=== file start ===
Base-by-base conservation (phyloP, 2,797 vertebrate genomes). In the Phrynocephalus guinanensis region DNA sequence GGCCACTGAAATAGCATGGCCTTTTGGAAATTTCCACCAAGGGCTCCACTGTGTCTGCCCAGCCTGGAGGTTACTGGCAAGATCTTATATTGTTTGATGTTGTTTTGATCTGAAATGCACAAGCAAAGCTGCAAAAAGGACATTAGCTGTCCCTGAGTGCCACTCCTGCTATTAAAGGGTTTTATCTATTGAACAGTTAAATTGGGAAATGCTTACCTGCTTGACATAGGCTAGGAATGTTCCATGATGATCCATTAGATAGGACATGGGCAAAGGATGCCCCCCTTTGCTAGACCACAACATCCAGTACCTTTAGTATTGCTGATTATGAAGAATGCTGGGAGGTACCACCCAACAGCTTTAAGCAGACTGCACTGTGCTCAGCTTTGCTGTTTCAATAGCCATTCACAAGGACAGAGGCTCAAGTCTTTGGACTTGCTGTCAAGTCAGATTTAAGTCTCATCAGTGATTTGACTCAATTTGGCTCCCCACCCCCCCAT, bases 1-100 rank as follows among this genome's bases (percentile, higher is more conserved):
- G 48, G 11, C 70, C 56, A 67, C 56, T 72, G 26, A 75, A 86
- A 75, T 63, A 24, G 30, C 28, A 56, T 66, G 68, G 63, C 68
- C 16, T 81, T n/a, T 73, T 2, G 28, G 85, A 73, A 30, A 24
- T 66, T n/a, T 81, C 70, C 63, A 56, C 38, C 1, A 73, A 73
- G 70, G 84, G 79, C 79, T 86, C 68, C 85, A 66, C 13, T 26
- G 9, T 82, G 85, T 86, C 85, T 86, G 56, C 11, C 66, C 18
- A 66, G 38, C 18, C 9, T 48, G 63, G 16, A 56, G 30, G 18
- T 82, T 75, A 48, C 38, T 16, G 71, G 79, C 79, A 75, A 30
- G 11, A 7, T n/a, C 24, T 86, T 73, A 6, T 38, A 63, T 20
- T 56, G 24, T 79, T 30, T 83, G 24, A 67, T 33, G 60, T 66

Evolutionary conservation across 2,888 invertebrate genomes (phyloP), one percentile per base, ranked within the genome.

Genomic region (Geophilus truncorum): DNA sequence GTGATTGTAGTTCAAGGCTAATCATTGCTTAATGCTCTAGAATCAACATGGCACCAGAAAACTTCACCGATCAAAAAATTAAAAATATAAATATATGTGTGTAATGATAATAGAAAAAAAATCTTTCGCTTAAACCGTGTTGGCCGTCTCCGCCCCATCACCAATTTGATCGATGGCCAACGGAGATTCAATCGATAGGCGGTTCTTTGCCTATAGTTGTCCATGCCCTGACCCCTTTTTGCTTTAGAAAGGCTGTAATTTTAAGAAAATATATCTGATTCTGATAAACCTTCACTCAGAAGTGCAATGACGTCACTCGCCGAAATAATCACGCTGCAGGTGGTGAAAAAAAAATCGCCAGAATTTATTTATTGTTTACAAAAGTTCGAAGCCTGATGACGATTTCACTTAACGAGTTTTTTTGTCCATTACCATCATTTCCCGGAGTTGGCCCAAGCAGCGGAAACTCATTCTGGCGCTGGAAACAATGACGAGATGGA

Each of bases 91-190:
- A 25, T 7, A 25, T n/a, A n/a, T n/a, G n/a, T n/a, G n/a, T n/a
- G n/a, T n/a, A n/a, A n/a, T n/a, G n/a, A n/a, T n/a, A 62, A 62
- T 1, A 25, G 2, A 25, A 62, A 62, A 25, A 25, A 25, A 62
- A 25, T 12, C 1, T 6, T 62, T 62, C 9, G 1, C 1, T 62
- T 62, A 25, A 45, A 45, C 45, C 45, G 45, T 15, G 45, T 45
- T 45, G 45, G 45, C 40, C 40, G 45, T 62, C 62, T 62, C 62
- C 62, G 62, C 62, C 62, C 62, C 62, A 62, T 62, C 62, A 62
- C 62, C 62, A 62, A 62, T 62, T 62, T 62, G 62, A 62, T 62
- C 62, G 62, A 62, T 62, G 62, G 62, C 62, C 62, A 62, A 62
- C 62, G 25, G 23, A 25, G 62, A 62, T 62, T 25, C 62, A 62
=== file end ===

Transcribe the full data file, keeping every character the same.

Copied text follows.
Base-by-base conservation (phyloP, 2,797 vertebrate genomes). In the Phrynocephalus guinanensis region DNA sequence GGCCACTGAAATAGCATGGCCTTTTGGAAATTTCCACCAAGGGCTCCACTGTGTCTGCCCAGCCTGGAGGTTACTGGCAAGATCTTATATTGTTTGATGTTGTTTTGATCTGAAATGCACAAGCAAAGCTGCAAAAAGGACATTAGCTGTCCCTGAGTGCCACTCCTGCTATTAAAGGGTTTTATCTATTGAACAGTTAAATTGGGAAATGCTTACCTGCTTGACATAGGCTAGGAATGTTCCATGATGATCCATTAGATAGGACATGGGCAAAGGATGCCCCCCTTTGCTAGACCACAACATCCAGTACCTTTAGTATTGCTGATTATGAAGAATGCTGGGAGGTACCACCCAACAGCTTTAAGCAGACTGCACTGTGCTCAGCTTTGCTGTTTCAATAGCCATTCACAAGGACAGAGGCTCAAGTCTTTGGACTTGCTGTCAAGTCAGATTTAAGTCTCATCAGTGATTTGACTCAATTTGGCTCCCCACCCCCCCAT, bases 1-100 rank as follows among this genome's bases (percentile, higher is more conserved):
- G 48, G 11, C 70, C 56, A 67, C 56, T 72, G 26, A 75, A 86
- A 75, T 63, A 24, G 30, C 28, A 56, T 66, G 68, G 63, C 68
- C 16, T 81, T n/a, T 73, T 2, G 28, G 85, A 73, A 30, A 24
- T 66, T n/a, T 81, C 70, C 63, A 56, C 38, C 1, A 73, A 73
- G 70, G 84, G 79, C 79, T 86, C 68, C 85, A 66, C 13, T 26
- G 9, T 82, G 85, T 86, C 85, T 86, G 56, C 11, C 66, C 18
- A 66, G 38, C 18, C 9, T 48, G 63, G 16, A 56, G 30, G 18
- T 82, T 75, A 48, C 38, T 16, G 71, G 79, C 79, A 75, A 30
- G 11, A 7, T n/a, C 24, T 86, T 73, A 6, T 38, A 63, T 20
- T 56, G 24, T 79, T 30, T 83, G 24, A 67, T 33, G 60, T 66

Evolutionary conservation across 2,888 invertebrate genomes (phyloP), one percentile per base, ranked within the genome.

Genomic region (Geophilus truncorum): DNA sequence GTGATTGTAGTTCAAGGCTAATCATTGCTTAATGCTCTAGAATCAACATGGCACCAGAAAACTTCACCGATCAAAAAATTAAAAATATAAATATATGTGTGTAATGATAATAGAAAAAAAATCTTTCGCTTAAACCGTGTTGGCCGTCTCCGCCCCATCACCAATTTGATCGATGGCCAACGGAGATTCAATCGATAGGCGGTTCTTTGCCTATAGTTGTCCATGCCCTGACCCCTTTTTGCTTTAGAAAGGCTGTAATTTTAAGAAAATATATCTGATTCTGATAAACCTTCACTCAGAAGTGCAATGACGTCACTCGCCGAAATAATCACGCTGCAGGTGGTGAAAAAAAAATCGCCAGAATTTATTTATTGTTTACAAAAGTTCGAAGCCTGATGACGATTTCACTTAACGAGTTTTTTTGTCCATTACCATCATTTCCCGGAGTTGGCCCAAGCAGCGGAAACTCATTCTGGCGCTGGAAACAATGACGAGATGGA

Each of bases 91-190:
- A 25, T 7, A 25, T n/a, A n/a, T n/a, G n/a, T n/a, G n/a, T n/a
- G n/a, T n/a, A n/a, A n/a, T n/a, G n/a, A n/a, T n/a, A 62, A 62
- T 1, A 25, G 2, A 25, A 62, A 62, A 25, A 25, A 25, A 62
- A 25, T 12, C 1, T 6, T 62, T 62, C 9, G 1, C 1, T 62
- T 62, A 25, A 45, A 45, C 45, C 45, G 45, T 15, G 45, T 45
- T 45, G 45, G 45, C 40, C 40, G 45, T 62, C 62, T 62, C 62
- C 62, G 62, C 62, C 62, C 62, C 62, A 62, T 62, C 62, A 62
- C 62, C 62, A 62, A 62, T 62, T 62, T 62, G 62, A 62, T 62
- C 62, G 62, A 62, T 62, G 62, G 62, C 62, C 62, A 62, A 62
- C 62, G 25, G 23, A 25, G 62, A 62, T 62, T 25, C 62, A 62